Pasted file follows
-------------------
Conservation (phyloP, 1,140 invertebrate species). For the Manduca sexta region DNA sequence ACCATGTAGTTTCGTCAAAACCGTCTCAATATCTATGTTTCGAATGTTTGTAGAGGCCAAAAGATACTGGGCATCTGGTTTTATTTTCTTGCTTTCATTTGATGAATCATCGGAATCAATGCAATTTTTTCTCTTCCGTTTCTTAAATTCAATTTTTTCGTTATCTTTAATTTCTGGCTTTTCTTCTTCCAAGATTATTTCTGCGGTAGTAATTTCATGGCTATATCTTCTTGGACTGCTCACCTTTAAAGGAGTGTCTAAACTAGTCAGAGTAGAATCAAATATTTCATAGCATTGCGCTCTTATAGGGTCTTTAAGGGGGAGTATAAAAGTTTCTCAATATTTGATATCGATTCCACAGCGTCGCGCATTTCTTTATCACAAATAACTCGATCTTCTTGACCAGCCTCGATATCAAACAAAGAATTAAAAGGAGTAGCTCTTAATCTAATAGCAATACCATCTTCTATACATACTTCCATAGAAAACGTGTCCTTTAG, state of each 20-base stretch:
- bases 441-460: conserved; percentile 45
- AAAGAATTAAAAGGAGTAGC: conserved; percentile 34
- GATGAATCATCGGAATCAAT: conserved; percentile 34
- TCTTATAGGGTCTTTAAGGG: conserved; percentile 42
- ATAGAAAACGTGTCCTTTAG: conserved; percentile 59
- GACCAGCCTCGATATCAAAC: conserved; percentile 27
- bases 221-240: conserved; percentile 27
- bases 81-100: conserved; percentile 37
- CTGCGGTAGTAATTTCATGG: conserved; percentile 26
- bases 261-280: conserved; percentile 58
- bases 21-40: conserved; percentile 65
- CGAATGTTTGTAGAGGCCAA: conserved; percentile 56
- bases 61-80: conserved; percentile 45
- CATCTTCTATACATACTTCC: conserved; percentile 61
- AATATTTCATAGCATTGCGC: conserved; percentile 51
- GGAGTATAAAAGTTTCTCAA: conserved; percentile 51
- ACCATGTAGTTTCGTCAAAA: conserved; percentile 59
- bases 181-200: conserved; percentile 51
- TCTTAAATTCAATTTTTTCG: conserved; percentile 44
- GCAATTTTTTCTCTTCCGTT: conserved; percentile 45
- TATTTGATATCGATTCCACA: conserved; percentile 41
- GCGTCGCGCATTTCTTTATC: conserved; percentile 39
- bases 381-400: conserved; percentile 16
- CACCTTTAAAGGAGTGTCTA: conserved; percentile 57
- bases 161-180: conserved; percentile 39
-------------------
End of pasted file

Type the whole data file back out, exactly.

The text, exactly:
Conservation (phyloP, 1,140 invertebrate species). For the Manduca sexta region DNA sequence ACCATGTAGTTTCGTCAAAACCGTCTCAATATCTATGTTTCGAATGTTTGTAGAGGCCAAAAGATACTGGGCATCTGGTTTTATTTTCTTGCTTTCATTTGATGAATCATCGGAATCAATGCAATTTTTTCTCTTCCGTTTCTTAAATTCAATTTTTTCGTTATCTTTAATTTCTGGCTTTTCTTCTTCCAAGATTATTTCTGCGGTAGTAATTTCATGGCTATATCTTCTTGGACTGCTCACCTTTAAAGGAGTGTCTAAACTAGTCAGAGTAGAATCAAATATTTCATAGCATTGCGCTCTTATAGGGTCTTTAAGGGGGAGTATAAAAGTTTCTCAATATTTGATATCGATTCCACAGCGTCGCGCATTTCTTTATCACAAATAACTCGATCTTCTTGACCAGCCTCGATATCAAACAAAGAATTAAAAGGAGTAGCTCTTAATCTAATAGCAATACCATCTTCTATACATACTTCCATAGAAAACGTGTCCTTTAG, state of each 20-base stretch:
- bases 441-460: conserved; percentile 45
- AAAGAATTAAAAGGAGTAGC: conserved; percentile 34
- GATGAATCATCGGAATCAAT: conserved; percentile 34
- TCTTATAGGGTCTTTAAGGG: conserved; percentile 42
- ATAGAAAACGTGTCCTTTAG: conserved; percentile 59
- GACCAGCCTCGATATCAAAC: conserved; percentile 27
- bases 221-240: conserved; percentile 27
- bases 81-100: conserved; percentile 37
- CTGCGGTAGTAATTTCATGG: conserved; percentile 26
- bases 261-280: conserved; percentile 58
- bases 21-40: conserved; percentile 65
- CGAATGTTTGTAGAGGCCAA: conserved; percentile 56
- bases 61-80: conserved; percentile 45
- CATCTTCTATACATACTTCC: conserved; percentile 61
- AATATTTCATAGCATTGCGC: conserved; percentile 51
- GGAGTATAAAAGTTTCTCAA: conserved; percentile 51
- ACCATGTAGTTTCGTCAAAA: conserved; percentile 59
- bases 181-200: conserved; percentile 51
- TCTTAAATTCAATTTTTTCG: conserved; percentile 44
- GCAATTTTTTCTCTTCCGTT: conserved; percentile 45
- TATTTGATATCGATTCCACA: conserved; percentile 41
- GCGTCGCGCATTTCTTTATC: conserved; percentile 39
- bases 381-400: conserved; percentile 16
- CACCTTTAAAGGAGTGTCTA: conserved; percentile 57
- bases 161-180: conserved; percentile 39